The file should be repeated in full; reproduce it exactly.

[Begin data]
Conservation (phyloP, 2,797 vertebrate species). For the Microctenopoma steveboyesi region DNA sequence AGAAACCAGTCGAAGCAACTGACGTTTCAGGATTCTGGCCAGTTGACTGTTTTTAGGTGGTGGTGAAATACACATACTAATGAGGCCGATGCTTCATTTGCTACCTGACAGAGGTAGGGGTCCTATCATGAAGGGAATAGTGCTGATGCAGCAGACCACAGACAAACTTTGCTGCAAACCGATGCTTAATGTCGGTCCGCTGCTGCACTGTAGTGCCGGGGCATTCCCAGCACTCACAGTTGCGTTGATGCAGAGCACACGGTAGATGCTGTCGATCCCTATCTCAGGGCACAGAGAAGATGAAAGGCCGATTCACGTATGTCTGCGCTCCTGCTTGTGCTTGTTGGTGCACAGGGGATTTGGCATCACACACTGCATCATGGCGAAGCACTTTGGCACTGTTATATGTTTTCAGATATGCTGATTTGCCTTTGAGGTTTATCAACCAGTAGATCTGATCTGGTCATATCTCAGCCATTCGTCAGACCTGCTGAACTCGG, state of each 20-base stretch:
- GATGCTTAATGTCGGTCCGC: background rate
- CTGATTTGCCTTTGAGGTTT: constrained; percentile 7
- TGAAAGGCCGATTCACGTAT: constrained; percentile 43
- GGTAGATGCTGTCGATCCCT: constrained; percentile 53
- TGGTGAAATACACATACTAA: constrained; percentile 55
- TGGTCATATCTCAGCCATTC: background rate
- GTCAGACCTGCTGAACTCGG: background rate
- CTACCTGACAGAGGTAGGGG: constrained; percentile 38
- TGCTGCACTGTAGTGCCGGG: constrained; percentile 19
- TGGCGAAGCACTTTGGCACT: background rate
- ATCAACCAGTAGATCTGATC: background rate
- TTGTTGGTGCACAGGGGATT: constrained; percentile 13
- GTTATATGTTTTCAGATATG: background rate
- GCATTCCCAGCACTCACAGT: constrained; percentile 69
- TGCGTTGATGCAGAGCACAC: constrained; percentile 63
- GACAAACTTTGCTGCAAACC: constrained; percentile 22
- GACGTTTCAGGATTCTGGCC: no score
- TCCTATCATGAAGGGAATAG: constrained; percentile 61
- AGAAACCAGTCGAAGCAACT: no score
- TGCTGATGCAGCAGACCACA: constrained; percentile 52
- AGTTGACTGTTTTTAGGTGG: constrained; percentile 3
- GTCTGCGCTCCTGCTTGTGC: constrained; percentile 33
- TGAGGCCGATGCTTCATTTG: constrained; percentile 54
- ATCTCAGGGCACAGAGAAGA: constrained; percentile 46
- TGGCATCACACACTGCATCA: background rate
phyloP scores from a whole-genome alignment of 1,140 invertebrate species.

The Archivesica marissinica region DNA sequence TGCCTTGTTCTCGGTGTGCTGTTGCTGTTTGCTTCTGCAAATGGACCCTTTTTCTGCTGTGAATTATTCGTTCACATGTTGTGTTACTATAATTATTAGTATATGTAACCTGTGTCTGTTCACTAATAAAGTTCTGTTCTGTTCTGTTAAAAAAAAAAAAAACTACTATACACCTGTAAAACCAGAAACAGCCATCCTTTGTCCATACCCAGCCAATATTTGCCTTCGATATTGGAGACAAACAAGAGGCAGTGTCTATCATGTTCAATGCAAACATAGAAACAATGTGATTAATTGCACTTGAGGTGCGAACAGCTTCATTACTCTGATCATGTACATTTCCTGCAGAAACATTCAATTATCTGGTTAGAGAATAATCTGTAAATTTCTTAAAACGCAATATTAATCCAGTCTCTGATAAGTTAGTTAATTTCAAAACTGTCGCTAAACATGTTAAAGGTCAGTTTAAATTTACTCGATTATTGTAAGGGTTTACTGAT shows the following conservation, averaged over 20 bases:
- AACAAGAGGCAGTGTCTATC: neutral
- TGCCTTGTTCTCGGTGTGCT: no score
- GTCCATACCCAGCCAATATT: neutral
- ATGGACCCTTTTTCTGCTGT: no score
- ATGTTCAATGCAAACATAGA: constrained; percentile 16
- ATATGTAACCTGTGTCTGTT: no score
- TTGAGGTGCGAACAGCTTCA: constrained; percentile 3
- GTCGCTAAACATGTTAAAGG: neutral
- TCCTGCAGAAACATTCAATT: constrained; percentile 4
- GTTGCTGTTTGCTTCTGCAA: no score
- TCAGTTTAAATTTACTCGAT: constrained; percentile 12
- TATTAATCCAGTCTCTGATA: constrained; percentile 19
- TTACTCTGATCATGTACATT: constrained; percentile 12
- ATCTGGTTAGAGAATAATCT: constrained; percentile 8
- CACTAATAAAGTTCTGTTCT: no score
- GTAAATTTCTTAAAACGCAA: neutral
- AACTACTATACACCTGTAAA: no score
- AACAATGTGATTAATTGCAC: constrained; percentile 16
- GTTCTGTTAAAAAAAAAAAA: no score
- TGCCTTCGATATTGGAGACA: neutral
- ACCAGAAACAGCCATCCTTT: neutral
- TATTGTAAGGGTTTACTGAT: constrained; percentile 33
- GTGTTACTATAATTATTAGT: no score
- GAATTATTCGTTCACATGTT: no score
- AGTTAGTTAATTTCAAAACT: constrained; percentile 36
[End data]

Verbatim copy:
Conservation (phyloP, 2,797 vertebrate species). For the Microctenopoma steveboyesi region DNA sequence AGAAACCAGTCGAAGCAACTGACGTTTCAGGATTCTGGCCAGTTGACTGTTTTTAGGTGGTGGTGAAATACACATACTAATGAGGCCGATGCTTCATTTGCTACCTGACAGAGGTAGGGGTCCTATCATGAAGGGAATAGTGCTGATGCAGCAGACCACAGACAAACTTTGCTGCAAACCGATGCTTAATGTCGGTCCGCTGCTGCACTGTAGTGCCGGGGCATTCCCAGCACTCACAGTTGCGTTGATGCAGAGCACACGGTAGATGCTGTCGATCCCTATCTCAGGGCACAGAGAAGATGAAAGGCCGATTCACGTATGTCTGCGCTCCTGCTTGTGCTTGTTGGTGCACAGGGGATTTGGCATCACACACTGCATCATGGCGAAGCACTTTGGCACTGTTATATGTTTTCAGATATGCTGATTTGCCTTTGAGGTTTATCAACCAGTAGATCTGATCTGGTCATATCTCAGCCATTCGTCAGACCTGCTGAACTCGG, state of each 20-base stretch:
- GATGCTTAATGTCGGTCCGC: background rate
- CTGATTTGCCTTTGAGGTTT: constrained; percentile 7
- TGAAAGGCCGATTCACGTAT: constrained; percentile 43
- GGTAGATGCTGTCGATCCCT: constrained; percentile 53
- TGGTGAAATACACATACTAA: constrained; percentile 55
- TGGTCATATCTCAGCCATTC: background rate
- GTCAGACCTGCTGAACTCGG: background rate
- CTACCTGACAGAGGTAGGGG: constrained; percentile 38
- TGCTGCACTGTAGTGCCGGG: constrained; percentile 19
- TGGCGAAGCACTTTGGCACT: background rate
- ATCAACCAGTAGATCTGATC: background rate
- TTGTTGGTGCACAGGGGATT: constrained; percentile 13
- GTTATATGTTTTCAGATATG: background rate
- GCATTCCCAGCACTCACAGT: constrained; percentile 69
- TGCGTTGATGCAGAGCACAC: constrained; percentile 63
- GACAAACTTTGCTGCAAACC: constrained; percentile 22
- GACGTTTCAGGATTCTGGCC: no score
- TCCTATCATGAAGGGAATAG: constrained; percentile 61
- AGAAACCAGTCGAAGCAACT: no score
- TGCTGATGCAGCAGACCACA: constrained; percentile 52
- AGTTGACTGTTTTTAGGTGG: constrained; percentile 3
- GTCTGCGCTCCTGCTTGTGC: constrained; percentile 33
- TGAGGCCGATGCTTCATTTG: constrained; percentile 54
- ATCTCAGGGCACAGAGAAGA: constrained; percentile 46
- TGGCATCACACACTGCATCA: background rate
phyloP scores from a whole-genome alignment of 1,140 invertebrate species.

The Archivesica marissinica region DNA sequence TGCCTTGTTCTCGGTGTGCTGTTGCTGTTTGCTTCTGCAAATGGACCCTTTTTCTGCTGTGAATTATTCGTTCACATGTTGTGTTACTATAATTATTAGTATATGTAACCTGTGTCTGTTCACTAATAAAGTTCTGTTCTGTTCTGTTAAAAAAAAAAAAAACTACTATACACCTGTAAAACCAGAAACAGCCATCCTTTGTCCATACCCAGCCAATATTTGCCTTCGATATTGGAGACAAACAAGAGGCAGTGTCTATCATGTTCAATGCAAACATAGAAACAATGTGATTAATTGCACTTGAGGTGCGAACAGCTTCATTACTCTGATCATGTACATTTCCTGCAGAAACATTCAATTATCTGGTTAGAGAATAATCTGTAAATTTCTTAAAACGCAATATTAATCCAGTCTCTGATAAGTTAGTTAATTTCAAAACTGTCGCTAAACATGTTAAAGGTCAGTTTAAATTTACTCGATTATTGTAAGGGTTTACTGAT shows the following conservation, averaged over 20 bases:
- AACAAGAGGCAGTGTCTATC: neutral
- TGCCTTGTTCTCGGTGTGCT: no score
- GTCCATACCCAGCCAATATT: neutral
- ATGGACCCTTTTTCTGCTGT: no score
- ATGTTCAATGCAAACATAGA: constrained; percentile 16
- ATATGTAACCTGTGTCTGTT: no score
- TTGAGGTGCGAACAGCTTCA: constrained; percentile 3
- GTCGCTAAACATGTTAAAGG: neutral
- TCCTGCAGAAACATTCAATT: constrained; percentile 4
- GTTGCTGTTTGCTTCTGCAA: no score
- TCAGTTTAAATTTACTCGAT: constrained; percentile 12
- TATTAATCCAGTCTCTGATA: constrained; percentile 19
- TTACTCTGATCATGTACATT: constrained; percentile 12
- ATCTGGTTAGAGAATAATCT: constrained; percentile 8
- CACTAATAAAGTTCTGTTCT: no score
- GTAAATTTCTTAAAACGCAA: neutral
- AACTACTATACACCTGTAAA: no score
- AACAATGTGATTAATTGCAC: constrained; percentile 16
- GTTCTGTTAAAAAAAAAAAA: no score
- TGCCTTCGATATTGGAGACA: neutral
- ACCAGAAACAGCCATCCTTT: neutral
- TATTGTAAGGGTTTACTGAT: constrained; percentile 33
- GTGTTACTATAATTATTAGT: no score
- GAATTATTCGTTCACATGTT: no score
- AGTTAGTTAATTTCAAAACT: constrained; percentile 36